Editor's note: This story has been updated to reflect that Urbanic is currently headquartered in London. Jing Daily spoke to the firm — who later responded to questions about its founders. Different facts have been reported about Urbanic in Chinese and in English-language media.
Another up-and-coming online fast-fashion retailer has received a big check.
Urbanic, a London-based fast-fashion brand successfully secured a 150 million Series C investment on November 16. The capital raised will be used to accelerate the company’s market expansion, optimize its supply chain, and upgrade AI design.
The substantial investment comes from a consortium of European and New York-based funds. Urbanic says its objective is to use this money to create a more environmentally and socially responsible range of designs and clothing.
The Jing Take
In recent years, a wave of tech-based fast-fashion startups has emerged in China, all vying to replicate Shein’s stratospheric growth abroad.
Relying on China’s comprehensive supply chain infrastructure and machine learning-based models to predict trends, these fast-fashion retailers are able to churn out thousands of new products daily, outpacing competitors like Zara and Hamp;M. As a result, they have swiftly and successfully expanded into various international markets.
Shein’s valuation has surpassed that of both Zara and Hamp;M combined, even after it fell from 100 billion to 66 billion this year. The Chinese e-tailer is on track to achieve the fifth-largest consumer IPO in history after Porsche, LG, Rivian, and General Motors.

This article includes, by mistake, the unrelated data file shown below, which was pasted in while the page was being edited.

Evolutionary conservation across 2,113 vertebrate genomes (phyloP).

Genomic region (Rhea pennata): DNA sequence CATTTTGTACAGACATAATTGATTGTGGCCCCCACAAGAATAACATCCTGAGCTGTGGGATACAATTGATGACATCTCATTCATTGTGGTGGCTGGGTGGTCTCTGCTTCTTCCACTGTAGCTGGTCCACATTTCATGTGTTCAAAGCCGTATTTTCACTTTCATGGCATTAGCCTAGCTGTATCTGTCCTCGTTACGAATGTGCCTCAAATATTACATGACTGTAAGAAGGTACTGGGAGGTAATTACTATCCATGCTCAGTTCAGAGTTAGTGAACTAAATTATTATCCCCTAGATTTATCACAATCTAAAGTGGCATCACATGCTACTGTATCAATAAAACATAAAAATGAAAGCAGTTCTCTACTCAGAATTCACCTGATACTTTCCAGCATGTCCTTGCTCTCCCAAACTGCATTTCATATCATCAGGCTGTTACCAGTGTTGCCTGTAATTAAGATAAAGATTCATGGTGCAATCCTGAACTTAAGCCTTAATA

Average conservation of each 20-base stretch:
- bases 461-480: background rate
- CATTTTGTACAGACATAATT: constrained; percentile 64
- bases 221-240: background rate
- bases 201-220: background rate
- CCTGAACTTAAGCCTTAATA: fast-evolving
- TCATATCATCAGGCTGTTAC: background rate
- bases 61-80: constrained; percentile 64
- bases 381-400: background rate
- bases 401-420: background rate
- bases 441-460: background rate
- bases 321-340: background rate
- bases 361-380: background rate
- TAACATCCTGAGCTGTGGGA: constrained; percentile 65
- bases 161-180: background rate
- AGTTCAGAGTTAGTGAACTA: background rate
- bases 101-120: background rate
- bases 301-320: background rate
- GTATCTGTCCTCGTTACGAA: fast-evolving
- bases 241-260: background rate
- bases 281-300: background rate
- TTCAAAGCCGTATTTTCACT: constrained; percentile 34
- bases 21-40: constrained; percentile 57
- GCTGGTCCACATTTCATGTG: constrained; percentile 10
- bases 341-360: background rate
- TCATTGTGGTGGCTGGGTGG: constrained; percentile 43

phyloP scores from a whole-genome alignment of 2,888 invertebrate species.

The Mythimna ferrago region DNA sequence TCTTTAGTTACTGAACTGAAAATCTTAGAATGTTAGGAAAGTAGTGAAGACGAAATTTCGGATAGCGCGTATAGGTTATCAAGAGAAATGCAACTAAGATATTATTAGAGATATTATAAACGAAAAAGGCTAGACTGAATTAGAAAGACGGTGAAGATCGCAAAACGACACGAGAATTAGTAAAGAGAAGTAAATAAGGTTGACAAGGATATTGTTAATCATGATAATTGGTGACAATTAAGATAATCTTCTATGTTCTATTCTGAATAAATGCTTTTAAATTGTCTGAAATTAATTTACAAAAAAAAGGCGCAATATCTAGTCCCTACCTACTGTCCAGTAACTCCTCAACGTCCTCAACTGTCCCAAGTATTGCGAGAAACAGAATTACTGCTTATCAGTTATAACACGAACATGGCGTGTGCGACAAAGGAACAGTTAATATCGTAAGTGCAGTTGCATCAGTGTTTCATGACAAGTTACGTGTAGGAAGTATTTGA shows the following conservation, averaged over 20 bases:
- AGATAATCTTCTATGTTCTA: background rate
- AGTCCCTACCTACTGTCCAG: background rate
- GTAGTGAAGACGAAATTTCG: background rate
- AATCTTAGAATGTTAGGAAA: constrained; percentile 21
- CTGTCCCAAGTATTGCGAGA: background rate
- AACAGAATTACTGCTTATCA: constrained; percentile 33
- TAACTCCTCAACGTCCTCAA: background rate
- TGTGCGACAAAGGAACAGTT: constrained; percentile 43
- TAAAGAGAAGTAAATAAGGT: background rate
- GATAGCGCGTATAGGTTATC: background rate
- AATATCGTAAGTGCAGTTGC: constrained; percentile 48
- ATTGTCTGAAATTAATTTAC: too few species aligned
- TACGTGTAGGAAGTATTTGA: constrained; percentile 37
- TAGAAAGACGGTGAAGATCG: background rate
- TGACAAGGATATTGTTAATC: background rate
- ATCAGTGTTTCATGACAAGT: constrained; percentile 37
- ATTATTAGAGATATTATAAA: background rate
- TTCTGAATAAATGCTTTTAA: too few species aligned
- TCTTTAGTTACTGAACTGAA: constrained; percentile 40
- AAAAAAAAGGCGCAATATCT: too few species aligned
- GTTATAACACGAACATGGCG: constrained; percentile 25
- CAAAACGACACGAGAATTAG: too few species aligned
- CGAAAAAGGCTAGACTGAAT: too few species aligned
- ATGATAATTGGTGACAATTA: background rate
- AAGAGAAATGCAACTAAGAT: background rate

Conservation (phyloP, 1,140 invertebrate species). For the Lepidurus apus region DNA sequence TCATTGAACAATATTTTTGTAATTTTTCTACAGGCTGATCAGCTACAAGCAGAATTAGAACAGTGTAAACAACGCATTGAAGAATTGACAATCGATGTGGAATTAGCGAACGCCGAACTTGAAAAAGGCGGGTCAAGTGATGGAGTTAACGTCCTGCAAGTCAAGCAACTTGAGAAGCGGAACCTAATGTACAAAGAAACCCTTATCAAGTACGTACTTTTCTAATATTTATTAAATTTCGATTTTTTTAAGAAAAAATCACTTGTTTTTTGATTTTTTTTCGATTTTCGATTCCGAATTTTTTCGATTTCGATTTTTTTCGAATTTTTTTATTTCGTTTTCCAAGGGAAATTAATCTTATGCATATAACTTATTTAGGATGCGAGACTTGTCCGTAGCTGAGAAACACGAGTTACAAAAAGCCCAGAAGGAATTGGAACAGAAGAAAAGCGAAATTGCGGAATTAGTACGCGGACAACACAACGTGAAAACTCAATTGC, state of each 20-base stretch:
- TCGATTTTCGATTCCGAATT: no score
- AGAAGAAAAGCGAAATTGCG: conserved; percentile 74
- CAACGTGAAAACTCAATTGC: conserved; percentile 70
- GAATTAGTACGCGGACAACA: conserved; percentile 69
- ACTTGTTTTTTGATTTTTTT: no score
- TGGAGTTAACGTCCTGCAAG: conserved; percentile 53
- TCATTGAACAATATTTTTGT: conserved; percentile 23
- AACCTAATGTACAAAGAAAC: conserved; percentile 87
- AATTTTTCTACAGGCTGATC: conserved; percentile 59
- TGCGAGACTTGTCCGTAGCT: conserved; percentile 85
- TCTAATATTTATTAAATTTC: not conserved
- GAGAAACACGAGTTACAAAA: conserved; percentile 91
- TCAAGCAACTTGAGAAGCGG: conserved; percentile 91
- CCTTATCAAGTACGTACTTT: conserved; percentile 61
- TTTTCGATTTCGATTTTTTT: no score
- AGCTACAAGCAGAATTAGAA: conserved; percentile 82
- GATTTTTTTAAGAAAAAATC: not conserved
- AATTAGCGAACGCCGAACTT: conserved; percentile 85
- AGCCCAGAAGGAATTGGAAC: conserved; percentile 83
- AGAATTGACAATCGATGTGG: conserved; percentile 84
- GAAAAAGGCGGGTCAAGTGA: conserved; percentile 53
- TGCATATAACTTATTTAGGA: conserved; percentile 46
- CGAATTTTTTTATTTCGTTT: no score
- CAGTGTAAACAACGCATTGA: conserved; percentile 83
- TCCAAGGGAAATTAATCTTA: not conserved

This unprecedented success often overshadows China’s mid-tier contenders, who are working hard to compete on the same playing field. Among these players are Halara, which began with athleisure; Bloomchic, which sells plus-size clothes; and Cider, which focuses on plus-size apparel and swimwear.
Urbanic offers a wider range of clothing and accessories. Rather than pursuing the US market like most global retailers, Urbanic concentrates on emerging markets like Latin America, Brazil, Mexico, and India. After Shein was banned in India in 2020, Urbanic quickly captured the market and became the top-ranked direct-to-consumer platform in the nation.
In the past, major tech and e-commerce firms such as ByteDance, Alibaba, and Vipshop have tried their hand at fast fashion. However, success in this arena is far from guaranteed — ByteDance’s Dmonstudio, for instance, quietly shut down just three months after its launch due to a lack of users.
As mid-tier e-commerce companies like Urbanic continue to grow, they will likely face the same challenges as Shein — including copyright infringement allegations, scrutiny from labor rights watchdogs, environmental concerns surrounding fast-fashion waste, and, most importantly, data protection issues.
With everything still in development, it’s hard to determine which brand will thrive and which will succumb to the intense competition for overseas consumers.
The Jing Take reports on a piece of the leading news and presents our editorial team’s analysis of the key implications for the luxury industry. In the recurring column, we analyze everything from product drops and mergers to heated debate sprouting on Chinese social media.